Generative AI is a phenomenon, but to what end and what purpose? Will it spell the end of humankind as we know it? Or will Generative AI propel us into the future?
The invention of the wheel; travel by horse, train, or airplane; the advent of the printing press, telegraph, and telephone; the introduction of motion pictures, film, radio, and television; development of the mainframe computer, personal computer, and Internet — each of these inventions has had the effect of revolutionizing traditional processes and changing human behaviors in their wake.
Savings of time and money; increased speed and efficiency; extending or breaking down barriers to communication; boosting productivity; and enabling higher-order creativity — these are the benefits and the ingredients that propel disruptive change.
Will generative AI have a similar transformational impact?
Is it going to disrupt business or is it too early to say?
What are the potential opportunities and risks?
To avoid becoming a distraction and wasting precious resources, it is crucial to know how to think about generative AI and how to approach its adoption strategically.
This is the first of a two-part article. The first part explores the potential of generative AI and explains how it works. The second article will explore how generative AI can be used to deliver sustainable business value.
Here are some of the factors and considerations that all CEOs should think about when considering how and where they might leverage generative AI in their companies, or not.
Generative AI is a new type of Artificial Intelligence (AI) that can generate text, code, or images using natural language. Generative AI is powered by Large Language Models (LLMs) which are AI algorithms that are trained on massive amounts of words written on the Internet.
ChatGPT is a specific implementation of LLM, which can be characterized by two distinct capabilities that represent breakthroughs and that distinguish Generative AI from previous forms of AI:
Chat refers to the capability to communicate in natural language. It provides the conversational ability to ask for something, and then in real time review the results and continue to iterate in natural language to obtain the answers needed. For example, a business analyst can ask AI to generate the first draft of a proposal, and upon review, ask AI to find ambiguities or conflicting information in the draft.
The business analyst can then ask to expand upon the analysis. Creating what would have taken days or weeks to achieve in a matter of minutes in real time dramatically increases speed and efficiency.
GPT (Generative Pre-Trained Transformer) refers to the capability to generate text, software code, or images based on a model pre-trained on public content and third-party extensions called plug-ins. It provides the ability to generate text, images, or software code based on knowledge gained from the data it’s trained on.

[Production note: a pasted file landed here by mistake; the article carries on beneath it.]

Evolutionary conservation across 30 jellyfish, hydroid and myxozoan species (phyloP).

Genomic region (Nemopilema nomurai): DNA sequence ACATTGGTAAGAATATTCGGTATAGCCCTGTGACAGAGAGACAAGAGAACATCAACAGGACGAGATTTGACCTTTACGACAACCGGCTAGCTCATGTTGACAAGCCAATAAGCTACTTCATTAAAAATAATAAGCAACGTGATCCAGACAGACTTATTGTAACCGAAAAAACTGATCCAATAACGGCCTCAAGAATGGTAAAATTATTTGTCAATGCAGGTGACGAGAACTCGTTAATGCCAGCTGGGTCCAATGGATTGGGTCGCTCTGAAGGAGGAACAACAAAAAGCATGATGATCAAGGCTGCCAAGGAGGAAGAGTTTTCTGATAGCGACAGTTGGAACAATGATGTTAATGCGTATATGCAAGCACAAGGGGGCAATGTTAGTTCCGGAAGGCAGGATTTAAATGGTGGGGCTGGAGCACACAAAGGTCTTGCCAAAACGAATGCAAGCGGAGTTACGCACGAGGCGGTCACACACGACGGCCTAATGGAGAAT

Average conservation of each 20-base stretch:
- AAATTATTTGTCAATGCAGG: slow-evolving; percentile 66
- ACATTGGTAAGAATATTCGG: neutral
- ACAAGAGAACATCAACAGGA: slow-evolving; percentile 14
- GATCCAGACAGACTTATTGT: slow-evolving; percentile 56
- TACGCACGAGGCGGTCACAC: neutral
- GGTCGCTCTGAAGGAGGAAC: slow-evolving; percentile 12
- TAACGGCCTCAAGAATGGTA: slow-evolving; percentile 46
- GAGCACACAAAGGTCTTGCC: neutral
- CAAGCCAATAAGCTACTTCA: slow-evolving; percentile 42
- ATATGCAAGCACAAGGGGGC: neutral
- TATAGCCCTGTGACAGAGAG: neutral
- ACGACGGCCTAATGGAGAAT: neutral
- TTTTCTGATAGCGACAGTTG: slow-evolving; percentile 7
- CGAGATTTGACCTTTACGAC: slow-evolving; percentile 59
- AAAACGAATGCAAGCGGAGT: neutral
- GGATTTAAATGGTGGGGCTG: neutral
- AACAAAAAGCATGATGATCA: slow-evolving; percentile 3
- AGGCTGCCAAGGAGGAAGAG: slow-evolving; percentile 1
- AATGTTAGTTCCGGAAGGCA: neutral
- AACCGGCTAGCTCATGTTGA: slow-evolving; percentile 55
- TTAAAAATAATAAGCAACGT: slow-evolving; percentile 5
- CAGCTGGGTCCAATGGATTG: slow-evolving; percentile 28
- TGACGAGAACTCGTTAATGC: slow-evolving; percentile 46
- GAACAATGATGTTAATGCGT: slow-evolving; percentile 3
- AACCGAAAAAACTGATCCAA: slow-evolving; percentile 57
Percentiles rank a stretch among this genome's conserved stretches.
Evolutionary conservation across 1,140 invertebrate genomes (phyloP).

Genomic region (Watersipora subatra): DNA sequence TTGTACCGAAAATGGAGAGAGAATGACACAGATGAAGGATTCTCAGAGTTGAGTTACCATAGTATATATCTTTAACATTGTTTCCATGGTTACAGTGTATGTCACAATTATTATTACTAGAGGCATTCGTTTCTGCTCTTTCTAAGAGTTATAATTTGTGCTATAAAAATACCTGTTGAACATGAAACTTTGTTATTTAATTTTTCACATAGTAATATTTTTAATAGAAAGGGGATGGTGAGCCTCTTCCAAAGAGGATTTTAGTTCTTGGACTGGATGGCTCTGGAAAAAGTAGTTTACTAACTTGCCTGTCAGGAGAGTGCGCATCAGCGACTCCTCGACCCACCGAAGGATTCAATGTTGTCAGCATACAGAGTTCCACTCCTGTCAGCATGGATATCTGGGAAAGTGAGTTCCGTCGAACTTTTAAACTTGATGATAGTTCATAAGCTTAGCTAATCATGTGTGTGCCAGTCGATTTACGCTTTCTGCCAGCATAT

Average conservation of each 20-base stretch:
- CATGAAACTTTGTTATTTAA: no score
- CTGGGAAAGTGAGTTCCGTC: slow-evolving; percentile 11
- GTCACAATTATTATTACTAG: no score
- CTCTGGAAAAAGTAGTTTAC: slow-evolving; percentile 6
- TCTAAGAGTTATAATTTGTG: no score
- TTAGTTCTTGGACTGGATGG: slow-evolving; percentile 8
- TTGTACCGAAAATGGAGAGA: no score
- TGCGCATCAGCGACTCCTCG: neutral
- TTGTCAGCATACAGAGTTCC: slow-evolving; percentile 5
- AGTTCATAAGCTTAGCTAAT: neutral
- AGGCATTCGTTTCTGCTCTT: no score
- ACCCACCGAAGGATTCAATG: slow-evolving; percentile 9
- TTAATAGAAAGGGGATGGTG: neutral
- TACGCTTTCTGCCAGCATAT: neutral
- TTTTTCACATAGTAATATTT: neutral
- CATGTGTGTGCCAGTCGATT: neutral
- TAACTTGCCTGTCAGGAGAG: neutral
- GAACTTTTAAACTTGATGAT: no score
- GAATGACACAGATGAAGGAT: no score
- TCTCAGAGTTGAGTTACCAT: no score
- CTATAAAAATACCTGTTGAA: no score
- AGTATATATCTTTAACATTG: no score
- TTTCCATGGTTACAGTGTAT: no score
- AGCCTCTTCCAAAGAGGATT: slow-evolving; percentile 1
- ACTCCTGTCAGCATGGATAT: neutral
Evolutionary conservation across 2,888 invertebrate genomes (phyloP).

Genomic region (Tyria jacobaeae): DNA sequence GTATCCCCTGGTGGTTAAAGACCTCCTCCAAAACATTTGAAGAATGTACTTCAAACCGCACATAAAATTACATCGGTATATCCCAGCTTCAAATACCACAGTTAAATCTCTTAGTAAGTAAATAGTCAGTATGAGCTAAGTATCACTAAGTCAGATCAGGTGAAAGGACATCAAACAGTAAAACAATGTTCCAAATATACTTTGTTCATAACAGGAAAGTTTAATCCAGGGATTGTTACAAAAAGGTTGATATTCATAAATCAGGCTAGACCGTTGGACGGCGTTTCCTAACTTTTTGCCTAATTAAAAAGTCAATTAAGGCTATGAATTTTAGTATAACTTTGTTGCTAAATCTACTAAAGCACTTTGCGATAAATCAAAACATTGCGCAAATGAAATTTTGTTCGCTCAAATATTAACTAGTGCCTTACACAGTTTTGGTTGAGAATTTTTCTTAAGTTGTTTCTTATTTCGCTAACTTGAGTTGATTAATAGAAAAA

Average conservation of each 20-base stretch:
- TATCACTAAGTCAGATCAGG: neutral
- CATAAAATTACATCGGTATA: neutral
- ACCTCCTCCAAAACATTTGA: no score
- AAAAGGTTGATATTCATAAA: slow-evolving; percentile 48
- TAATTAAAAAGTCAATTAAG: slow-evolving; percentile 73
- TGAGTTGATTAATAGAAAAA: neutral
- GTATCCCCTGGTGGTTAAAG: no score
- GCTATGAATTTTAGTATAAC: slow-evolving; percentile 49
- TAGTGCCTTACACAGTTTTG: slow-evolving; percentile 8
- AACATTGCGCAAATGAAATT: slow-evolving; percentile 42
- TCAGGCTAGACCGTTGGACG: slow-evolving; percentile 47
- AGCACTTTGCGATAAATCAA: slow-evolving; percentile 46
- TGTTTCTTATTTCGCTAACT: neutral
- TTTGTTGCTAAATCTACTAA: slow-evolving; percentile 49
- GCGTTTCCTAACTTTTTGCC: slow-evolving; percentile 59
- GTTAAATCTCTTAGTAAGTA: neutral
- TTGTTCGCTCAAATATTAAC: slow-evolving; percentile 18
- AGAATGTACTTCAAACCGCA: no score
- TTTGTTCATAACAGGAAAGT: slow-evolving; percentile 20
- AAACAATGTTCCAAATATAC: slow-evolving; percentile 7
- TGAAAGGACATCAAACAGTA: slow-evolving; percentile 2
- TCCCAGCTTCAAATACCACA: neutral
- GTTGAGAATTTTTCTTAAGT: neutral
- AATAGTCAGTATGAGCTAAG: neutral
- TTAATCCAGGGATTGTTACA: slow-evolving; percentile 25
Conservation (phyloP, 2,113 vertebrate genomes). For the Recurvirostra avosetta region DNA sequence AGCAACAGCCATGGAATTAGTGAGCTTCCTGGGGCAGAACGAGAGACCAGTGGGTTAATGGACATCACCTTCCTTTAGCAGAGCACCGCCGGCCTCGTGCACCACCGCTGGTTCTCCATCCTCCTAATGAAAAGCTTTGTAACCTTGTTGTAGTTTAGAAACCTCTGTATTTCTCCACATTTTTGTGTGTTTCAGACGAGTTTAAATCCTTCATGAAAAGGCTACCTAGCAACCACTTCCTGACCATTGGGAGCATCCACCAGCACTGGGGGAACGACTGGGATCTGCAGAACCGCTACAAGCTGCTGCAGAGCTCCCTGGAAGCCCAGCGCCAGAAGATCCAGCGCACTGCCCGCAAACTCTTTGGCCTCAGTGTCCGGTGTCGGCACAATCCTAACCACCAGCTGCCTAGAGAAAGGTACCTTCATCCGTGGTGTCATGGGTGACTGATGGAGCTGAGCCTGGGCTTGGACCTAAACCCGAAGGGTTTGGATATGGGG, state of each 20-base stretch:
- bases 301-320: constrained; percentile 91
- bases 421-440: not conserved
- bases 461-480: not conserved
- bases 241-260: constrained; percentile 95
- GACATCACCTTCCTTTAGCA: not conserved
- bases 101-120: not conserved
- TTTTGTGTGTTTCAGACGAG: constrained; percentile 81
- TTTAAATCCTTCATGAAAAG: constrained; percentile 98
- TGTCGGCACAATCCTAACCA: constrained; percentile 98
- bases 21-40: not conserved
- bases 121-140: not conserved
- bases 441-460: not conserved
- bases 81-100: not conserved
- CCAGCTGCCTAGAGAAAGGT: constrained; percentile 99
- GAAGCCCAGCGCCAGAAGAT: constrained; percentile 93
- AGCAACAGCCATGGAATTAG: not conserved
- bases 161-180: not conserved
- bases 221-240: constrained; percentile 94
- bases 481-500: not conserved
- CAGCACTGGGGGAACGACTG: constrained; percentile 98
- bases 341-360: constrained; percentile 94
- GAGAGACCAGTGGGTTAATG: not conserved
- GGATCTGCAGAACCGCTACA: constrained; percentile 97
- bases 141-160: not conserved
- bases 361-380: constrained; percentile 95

For example, a programmer can ask it to instruct the AI to generate code for an application that can show products, accept payment information, and complete a transaction. Typically, this would take weeks of effort which now can be completed in a matter of hours.
While generative AI has limitations that are common to any AI model, such as bias and trust, it has a few others that are unique to it. They are:
Outdated information — Currently, ChatGPT is operating on limited information. For example, some of the code that is generated will not incorporate features and functions available in any programming language that has been released since 2021.
While this can be mitigated by retraining the model using up-to-date data or by using plug-ins, there will always be a lag as extreme-scale LLMs are expensive to train often.
Hallucination — There are fundamental limitations to LLMs that time may not solve. Most notable is hallucination, which refers to the humanization of an erroneous output from a probabilistic algorithm. AI generates content that appears plausible but is either incorrect or entirely fabricated.
This occurs because AI doesn't possess true understanding or reasoning capabilities. It is simply replicating patterns it has observed in the data it was trained on. Hallucinations can lead to credibility issues, potential misinformation, and even legal risks if incorrect information is published or utilized in business decisions.
Context and instruction — The quality of output or answers is directly correlated to the quality of the input, context, and instructions provided. The business user must be an expert in the particular task that they are working on, so that they know what to ask, and also so that they can evaluate the answer for its quality.
The business user must be able to iterate until a favorable answer or result is generated. The risk is that output or answers can be shallow or misleading, and the user may not realize this. Users must be adept in both their domain expertise and in working with generative AI, which can represent a steep learning curve.
In the second part of this article, we will explain how generative AI can be used to deliver business value to an organization. It will be published on 10/24/2023.
Randy Bean is the author of Fail Fast, Learn Faster: Lessons in Data-Driven Leadership in an Age of Disruption, Big Data, and AI, and a contributor to Harvard Business Review, Forbes, and MIT Sloan Management Review. He was the Founder and CEO of NewVantage Partners, a strategic advisory firm he founded in 2001 and was acquired by Paris-based global consultancy Wavestone. He now serves as Innovation Fellow, Data Strategy at Wavestone.
Laks Srinivasan is co-founder and managing director of the Return on Artificial Intelligence Institute. He was previously co-COO of Opera Solutions and an Associate with Booz Allen Hamilton. He holds an MBA from The Wharton School and a degree in electrical engineering. He now serves on the board of Lehigh Valley Public Media.